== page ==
Carla K. Johnson and Nicky Forster have some rather counter-intuitive reporting this morning for the Associated Press, looking at figures which suggest that some of the states that tried to push vaccinations the fastest have actually ended up with a slower vaccine roll-out.
How is that possible? The explanation, as experts see it, is that the rapid expansion of eligibility in states such as South Carolina and Florida caused a surge in demand too big to handle, and led to serious disarray. Vaccine supplies proved insufficient or unpredictable, websites crashed and phone lines became jammed, spreading confusion, frustration and resignation among many people. They’ve now vaccinated smaller shares of their population than those that moved more slowly and methodically, such as Hawaii and Connecticut.
“The infrastructure just wasn’t ready. It kind of backfired,” said Dr. Rebecca Wurtz, an infectious disease physician and health data specialist at the University of Minnesota’s School of Public Health. She added: “In the rush to satisfy everyone, governors satisfied few and frustrated many.”
The findings could contain an important go-slow lesson for the nation’s governors, many of whom have announced dramatic expansions in their rollouts over the past few days after being challenged by President Joe Biden to make all adults eligible for vaccination by May 1.“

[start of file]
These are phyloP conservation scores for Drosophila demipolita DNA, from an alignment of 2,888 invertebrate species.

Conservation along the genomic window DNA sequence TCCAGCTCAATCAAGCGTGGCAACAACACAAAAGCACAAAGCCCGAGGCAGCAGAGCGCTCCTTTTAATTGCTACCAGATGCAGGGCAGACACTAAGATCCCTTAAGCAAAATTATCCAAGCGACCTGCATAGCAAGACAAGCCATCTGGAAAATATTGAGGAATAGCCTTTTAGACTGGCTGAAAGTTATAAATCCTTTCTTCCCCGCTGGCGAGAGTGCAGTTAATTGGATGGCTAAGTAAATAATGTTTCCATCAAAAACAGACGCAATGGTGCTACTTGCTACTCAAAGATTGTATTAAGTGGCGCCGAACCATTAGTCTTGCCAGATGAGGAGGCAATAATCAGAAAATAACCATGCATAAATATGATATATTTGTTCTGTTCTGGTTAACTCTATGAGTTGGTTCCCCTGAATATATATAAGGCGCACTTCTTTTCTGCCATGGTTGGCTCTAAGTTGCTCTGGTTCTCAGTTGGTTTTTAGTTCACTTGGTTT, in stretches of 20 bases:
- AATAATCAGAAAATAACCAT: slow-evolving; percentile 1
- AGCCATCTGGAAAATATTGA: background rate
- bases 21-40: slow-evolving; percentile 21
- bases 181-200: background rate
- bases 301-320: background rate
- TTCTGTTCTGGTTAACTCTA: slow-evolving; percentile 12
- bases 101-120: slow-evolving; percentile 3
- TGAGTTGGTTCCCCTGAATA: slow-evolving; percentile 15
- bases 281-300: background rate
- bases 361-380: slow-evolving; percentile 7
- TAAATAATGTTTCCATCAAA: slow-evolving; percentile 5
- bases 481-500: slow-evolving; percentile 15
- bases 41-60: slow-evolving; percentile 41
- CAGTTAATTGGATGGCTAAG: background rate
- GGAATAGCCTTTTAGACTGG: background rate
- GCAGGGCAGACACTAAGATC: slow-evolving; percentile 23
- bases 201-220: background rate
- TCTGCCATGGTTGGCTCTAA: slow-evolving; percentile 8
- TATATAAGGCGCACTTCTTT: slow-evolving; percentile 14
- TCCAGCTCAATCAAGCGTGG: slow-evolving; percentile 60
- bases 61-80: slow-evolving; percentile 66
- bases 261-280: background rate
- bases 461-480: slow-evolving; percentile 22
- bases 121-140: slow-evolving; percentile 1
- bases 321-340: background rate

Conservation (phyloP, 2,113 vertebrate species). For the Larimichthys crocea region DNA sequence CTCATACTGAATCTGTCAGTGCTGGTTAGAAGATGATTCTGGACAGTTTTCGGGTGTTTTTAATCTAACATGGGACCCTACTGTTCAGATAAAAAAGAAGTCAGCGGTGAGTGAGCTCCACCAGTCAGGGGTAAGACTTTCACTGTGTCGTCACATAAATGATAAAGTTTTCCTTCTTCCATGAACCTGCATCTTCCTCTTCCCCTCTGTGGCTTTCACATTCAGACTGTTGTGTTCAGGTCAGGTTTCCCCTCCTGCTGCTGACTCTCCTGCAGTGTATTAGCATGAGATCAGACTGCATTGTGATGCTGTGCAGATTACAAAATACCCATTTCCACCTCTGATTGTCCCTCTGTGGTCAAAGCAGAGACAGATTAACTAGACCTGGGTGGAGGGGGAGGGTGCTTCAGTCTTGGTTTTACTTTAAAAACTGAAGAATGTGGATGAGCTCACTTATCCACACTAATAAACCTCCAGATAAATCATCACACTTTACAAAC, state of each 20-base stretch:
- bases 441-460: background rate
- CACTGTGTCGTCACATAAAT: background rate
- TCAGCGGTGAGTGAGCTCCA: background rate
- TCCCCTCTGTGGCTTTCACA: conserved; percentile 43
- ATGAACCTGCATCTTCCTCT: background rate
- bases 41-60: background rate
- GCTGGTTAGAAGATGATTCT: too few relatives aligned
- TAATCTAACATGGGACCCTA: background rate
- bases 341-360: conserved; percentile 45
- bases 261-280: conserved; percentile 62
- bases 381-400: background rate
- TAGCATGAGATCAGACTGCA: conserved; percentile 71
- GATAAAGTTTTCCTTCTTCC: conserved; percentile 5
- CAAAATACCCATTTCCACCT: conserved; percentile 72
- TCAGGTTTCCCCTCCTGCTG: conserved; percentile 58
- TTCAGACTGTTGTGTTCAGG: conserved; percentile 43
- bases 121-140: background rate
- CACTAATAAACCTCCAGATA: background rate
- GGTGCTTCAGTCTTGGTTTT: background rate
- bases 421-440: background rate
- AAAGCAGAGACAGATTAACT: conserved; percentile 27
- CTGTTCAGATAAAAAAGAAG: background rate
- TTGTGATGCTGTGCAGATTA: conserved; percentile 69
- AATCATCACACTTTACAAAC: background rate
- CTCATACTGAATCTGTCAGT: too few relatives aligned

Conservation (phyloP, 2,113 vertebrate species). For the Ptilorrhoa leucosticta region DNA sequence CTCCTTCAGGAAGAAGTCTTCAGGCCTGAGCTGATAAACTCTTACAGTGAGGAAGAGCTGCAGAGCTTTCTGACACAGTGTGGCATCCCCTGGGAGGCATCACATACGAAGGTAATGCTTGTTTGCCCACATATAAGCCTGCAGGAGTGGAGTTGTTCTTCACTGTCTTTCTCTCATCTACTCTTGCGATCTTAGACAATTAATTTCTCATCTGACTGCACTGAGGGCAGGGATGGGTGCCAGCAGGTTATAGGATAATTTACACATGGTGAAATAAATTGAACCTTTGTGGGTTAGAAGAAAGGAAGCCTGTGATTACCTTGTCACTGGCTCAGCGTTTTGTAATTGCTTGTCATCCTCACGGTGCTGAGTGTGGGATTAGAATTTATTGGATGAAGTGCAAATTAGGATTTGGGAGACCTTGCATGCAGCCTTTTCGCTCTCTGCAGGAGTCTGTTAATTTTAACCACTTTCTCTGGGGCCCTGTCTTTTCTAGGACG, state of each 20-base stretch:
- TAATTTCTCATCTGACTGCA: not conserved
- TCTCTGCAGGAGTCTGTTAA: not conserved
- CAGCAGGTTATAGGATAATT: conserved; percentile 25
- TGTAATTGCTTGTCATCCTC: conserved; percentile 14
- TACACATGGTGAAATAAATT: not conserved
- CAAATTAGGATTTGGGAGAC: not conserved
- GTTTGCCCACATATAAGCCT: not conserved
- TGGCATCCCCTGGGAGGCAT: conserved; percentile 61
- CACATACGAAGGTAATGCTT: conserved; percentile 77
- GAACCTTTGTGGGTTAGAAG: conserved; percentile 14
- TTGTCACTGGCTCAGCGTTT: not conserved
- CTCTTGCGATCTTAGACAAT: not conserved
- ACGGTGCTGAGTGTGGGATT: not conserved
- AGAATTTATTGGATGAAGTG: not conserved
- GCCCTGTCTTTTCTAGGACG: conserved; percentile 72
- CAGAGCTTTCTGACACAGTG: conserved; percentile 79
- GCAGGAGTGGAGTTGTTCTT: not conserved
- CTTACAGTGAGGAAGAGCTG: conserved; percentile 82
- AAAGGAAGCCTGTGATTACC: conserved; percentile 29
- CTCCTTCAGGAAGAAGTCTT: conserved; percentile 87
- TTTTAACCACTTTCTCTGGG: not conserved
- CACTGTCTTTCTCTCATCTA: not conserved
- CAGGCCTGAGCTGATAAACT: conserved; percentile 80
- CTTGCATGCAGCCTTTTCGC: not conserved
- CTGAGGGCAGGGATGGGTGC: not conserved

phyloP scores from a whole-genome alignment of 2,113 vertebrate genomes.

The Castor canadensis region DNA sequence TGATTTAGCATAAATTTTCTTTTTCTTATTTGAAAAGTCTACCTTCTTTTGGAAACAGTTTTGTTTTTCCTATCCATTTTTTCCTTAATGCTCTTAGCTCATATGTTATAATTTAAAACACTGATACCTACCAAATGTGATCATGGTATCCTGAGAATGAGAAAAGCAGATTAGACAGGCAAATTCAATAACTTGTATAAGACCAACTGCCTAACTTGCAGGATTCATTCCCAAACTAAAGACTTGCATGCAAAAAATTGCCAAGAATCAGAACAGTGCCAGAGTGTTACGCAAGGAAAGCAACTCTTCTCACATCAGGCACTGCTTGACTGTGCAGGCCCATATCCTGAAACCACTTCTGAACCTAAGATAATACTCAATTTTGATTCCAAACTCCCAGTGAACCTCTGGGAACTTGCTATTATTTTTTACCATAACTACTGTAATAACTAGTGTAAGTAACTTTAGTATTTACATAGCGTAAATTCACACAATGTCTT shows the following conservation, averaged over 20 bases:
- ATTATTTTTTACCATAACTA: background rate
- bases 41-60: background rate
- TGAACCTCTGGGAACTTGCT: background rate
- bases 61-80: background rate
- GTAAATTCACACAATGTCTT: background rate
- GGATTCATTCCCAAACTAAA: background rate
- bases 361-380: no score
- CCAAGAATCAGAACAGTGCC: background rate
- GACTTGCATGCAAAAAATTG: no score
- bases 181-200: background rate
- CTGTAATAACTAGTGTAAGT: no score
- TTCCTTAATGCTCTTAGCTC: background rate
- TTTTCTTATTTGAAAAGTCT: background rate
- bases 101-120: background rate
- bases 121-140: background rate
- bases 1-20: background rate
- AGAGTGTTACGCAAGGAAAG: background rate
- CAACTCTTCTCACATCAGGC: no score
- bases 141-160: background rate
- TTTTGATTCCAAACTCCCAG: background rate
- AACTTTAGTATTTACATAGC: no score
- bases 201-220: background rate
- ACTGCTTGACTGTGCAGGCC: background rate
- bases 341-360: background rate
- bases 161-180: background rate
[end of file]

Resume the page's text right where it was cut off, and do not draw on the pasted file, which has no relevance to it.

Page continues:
If you’re more targeted and more focused, you can do a better job,” said Sema Sgaier, executive director of Surgo Ventures, a nonprofit health-data organization that conducted the analysis in collaboration with the Associated Press. “You can open it up if you have set up the infrastructure to vaccinate all those people fast.”
“It got a little chaotic,” said Dr. Marcus Plescia, chief medical officer of the Association of State and Territorial Health Officials. “We created far more demand than there was supply. That stressed the system and that may have left the system less efficient.”
Plescia said the analysis suggests that “a more methodical, measured, judicious, priority-based approach despite people’s perception actually can be as efficient, or more efficient, than opening things up and making it available to more people.”
In retrospect, health workers and nursing home residents were the easy groups to vaccinate. Doses could be delivered to them where they lived and worked.
“We knew where they were and we knew who they were,” Wurtz said. As soon as states went beyond those populations, it got harder to find the right people.